Schnellsuche

The Fine Art Society to celebrate their history on New Bond Street with a sale at Sotheby's

  • Auktion
    The Fine Art Society to celebrate their history on New Bond Street with a sale at Sotheby's
    07.02.2019

THE FINE ART SOCIETY 142 YEARS ON NEW BOND STREET

One of London’s Oldest Commercial Art Gallery To Offer Over 300 Works at Sotheby’s In an Auction to Celebrate their History on New Bond Street

LONDON 10 December 2018 - After 142 years on New Bond Street, one of London’s oldest commercial art gallery, The Fine Art Society relocated from their iconic Mayfair space earlier this year. To mark this new chapter, they are to offer over 300 works in an auction at Sotheby’s in February. Since its foundation in 1876, The Fine Art Society has championed living artists, either bringing their work to the public’s attention for the first time, or presenting it in unexpected ways. Such has been the impact of this historic institution on the evolution of the art market, that its story is in many ways also that of Bond Street, and of the wider London art world.

The sale in February 2019 will include pieces by some of the most prominent artists of the last 150 years. From James McNeil Whistler, whose ideas influenced not only the art world but also the broader culture of the late 19th-century, to the ‘godfather’ of British Pop Art, Sir Peter Blake, luminary artists whose histories are entwined with that of the Society will help tell the extraordinary story of this London institution.

When The Fine Art Society’s founders signed the lease on ‘a fancy goods shop’ at number 148 New Bond Street in 1876, they were the first gallerists to set up in an area which has now become the centre of London’s art world (Sotheby’s moved in across the road in 1917). When they commissioned the progressive English architect-designer E.W. Godwin to redesign the this five-story Mayfair townhouse in 1881, they became the first gallery to commission a purpose built gallery space. In the same year, when they launched major shows of Samuel Palmer and John Everett Millais, they became pioneers of the ‘one-man exhibition’. And when in 1883 they allowed Whistler to hang his Venetian etchings (a project commissioned by the gallery), in a continuous line, single-hung, on white felt walls, this was the start of our modern concept of how exhibitions and art galleries should look.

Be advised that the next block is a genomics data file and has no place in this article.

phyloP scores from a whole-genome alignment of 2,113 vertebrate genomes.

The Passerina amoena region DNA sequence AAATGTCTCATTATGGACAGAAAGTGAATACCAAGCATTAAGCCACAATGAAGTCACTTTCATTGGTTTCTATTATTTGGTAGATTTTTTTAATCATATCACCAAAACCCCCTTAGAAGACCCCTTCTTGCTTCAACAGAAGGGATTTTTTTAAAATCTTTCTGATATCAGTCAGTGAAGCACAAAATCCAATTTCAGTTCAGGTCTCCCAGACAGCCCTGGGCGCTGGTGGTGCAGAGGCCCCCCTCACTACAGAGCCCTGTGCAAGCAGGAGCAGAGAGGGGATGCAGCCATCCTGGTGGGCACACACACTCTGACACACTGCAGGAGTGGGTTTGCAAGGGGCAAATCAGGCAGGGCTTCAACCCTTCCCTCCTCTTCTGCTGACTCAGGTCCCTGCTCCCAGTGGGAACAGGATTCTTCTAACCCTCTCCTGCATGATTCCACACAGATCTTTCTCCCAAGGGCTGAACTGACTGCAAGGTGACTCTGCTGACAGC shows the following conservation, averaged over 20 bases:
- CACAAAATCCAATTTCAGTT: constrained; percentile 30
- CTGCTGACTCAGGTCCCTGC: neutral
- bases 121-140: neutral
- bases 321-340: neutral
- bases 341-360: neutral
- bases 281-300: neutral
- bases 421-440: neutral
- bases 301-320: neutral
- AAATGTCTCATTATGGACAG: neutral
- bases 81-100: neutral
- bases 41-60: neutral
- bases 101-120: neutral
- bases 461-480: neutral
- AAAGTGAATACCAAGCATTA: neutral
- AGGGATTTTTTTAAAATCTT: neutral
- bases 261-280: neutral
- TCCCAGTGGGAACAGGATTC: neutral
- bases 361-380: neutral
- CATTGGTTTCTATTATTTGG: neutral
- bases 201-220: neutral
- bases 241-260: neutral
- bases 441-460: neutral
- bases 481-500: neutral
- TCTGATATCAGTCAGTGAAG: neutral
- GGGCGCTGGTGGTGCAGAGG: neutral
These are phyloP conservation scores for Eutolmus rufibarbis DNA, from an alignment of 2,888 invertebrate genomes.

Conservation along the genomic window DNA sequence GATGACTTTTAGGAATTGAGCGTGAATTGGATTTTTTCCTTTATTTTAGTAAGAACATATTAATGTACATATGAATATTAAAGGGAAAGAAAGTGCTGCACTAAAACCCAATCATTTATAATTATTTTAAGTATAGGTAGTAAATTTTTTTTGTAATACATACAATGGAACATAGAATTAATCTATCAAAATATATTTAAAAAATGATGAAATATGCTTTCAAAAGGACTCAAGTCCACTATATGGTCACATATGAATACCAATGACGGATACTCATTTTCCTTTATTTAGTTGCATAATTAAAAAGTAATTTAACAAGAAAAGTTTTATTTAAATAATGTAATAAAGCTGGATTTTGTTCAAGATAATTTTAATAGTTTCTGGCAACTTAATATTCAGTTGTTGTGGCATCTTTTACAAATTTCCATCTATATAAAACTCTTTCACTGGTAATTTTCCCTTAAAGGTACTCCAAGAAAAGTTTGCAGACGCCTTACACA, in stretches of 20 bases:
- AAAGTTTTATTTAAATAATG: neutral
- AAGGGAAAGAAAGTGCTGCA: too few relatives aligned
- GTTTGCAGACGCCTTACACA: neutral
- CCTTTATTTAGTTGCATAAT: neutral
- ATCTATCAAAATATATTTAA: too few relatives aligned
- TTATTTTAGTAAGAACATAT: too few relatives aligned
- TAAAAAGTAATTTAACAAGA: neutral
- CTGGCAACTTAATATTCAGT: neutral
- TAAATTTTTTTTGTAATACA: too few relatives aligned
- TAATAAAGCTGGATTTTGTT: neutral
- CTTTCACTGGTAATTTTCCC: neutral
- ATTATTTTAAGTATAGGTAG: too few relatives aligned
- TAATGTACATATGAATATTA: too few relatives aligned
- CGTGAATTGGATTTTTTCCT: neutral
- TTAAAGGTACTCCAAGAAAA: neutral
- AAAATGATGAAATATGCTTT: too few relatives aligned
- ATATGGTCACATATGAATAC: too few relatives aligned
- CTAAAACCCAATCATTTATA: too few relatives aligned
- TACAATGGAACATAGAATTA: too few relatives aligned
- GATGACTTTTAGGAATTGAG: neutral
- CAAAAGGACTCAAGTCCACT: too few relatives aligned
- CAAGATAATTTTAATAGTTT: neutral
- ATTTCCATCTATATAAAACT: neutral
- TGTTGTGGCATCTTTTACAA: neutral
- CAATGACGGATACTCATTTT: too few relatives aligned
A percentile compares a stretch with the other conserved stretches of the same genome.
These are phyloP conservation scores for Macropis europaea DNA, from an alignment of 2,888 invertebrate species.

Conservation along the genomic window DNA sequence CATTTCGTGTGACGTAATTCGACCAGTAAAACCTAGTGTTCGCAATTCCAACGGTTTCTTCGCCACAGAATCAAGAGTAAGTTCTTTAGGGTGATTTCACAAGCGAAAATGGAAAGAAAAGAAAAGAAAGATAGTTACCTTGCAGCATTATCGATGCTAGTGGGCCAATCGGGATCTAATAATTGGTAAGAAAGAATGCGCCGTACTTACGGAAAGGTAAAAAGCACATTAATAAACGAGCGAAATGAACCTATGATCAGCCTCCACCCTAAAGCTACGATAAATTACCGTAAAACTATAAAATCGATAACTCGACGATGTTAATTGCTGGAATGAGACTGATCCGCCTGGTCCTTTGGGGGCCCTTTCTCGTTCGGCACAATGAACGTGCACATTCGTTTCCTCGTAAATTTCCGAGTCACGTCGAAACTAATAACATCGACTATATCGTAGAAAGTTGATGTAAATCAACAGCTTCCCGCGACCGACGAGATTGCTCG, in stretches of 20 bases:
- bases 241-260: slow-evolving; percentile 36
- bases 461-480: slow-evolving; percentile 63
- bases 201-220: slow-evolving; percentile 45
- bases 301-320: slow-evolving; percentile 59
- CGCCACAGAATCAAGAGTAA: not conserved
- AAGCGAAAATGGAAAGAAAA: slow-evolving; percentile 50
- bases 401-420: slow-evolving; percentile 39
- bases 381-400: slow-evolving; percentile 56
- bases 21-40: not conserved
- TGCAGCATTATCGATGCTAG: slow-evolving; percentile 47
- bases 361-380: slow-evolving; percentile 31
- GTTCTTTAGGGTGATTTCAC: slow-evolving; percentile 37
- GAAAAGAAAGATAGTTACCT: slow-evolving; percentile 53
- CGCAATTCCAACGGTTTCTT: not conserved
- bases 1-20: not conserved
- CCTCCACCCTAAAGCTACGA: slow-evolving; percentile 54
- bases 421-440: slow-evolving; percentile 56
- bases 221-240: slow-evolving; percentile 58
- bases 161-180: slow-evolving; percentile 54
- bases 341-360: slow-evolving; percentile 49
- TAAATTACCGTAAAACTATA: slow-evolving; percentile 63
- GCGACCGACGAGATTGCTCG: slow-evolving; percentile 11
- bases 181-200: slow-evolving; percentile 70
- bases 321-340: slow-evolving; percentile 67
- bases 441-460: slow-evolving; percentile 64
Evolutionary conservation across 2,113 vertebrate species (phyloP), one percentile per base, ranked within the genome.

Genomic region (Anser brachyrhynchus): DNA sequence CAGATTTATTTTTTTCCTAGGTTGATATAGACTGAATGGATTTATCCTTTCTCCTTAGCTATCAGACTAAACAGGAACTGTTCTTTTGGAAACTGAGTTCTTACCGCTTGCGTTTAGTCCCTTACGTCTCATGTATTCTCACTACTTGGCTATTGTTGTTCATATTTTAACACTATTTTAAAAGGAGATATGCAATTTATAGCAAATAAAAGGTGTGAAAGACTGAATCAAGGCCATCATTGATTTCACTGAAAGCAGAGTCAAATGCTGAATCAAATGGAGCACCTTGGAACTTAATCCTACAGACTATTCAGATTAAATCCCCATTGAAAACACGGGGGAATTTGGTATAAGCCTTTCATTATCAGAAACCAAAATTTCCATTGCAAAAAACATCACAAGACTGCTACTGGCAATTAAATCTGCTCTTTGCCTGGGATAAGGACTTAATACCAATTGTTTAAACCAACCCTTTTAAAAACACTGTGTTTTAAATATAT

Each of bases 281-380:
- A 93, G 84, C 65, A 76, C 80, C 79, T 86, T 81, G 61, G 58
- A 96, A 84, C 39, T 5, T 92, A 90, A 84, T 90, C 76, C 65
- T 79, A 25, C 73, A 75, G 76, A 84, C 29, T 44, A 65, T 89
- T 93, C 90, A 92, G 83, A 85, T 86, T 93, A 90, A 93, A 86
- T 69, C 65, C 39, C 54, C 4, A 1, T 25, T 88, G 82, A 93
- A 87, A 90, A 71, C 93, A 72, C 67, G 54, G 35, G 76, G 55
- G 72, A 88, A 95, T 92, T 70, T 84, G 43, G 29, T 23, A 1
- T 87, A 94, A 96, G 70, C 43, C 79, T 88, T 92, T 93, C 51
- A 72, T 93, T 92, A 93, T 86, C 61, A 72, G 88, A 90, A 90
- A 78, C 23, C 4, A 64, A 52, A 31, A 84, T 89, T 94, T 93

The Fine Art Society Chair, Annamarie Phelps CBE, said: “This sale is a celebration of The Fine Art Society’s contribution to the British art world since the Victorian era, when our shows shocked, delighted and occasionally scandalised audiences. The artworks we have selected are those which are most representative of our time on New Bond Street, and illustrate some of our long-forgotten stories. We have always been a contemporary art gallery and we have always looked forward. In this spirit, after nearly 150 years on New Bond Street, the time has come to find a new location for The Fine Art Society where we can continue to develop our artistic programme for the next 150 years. The sale marks the end of one chapter and the beginning of an exciting new one.”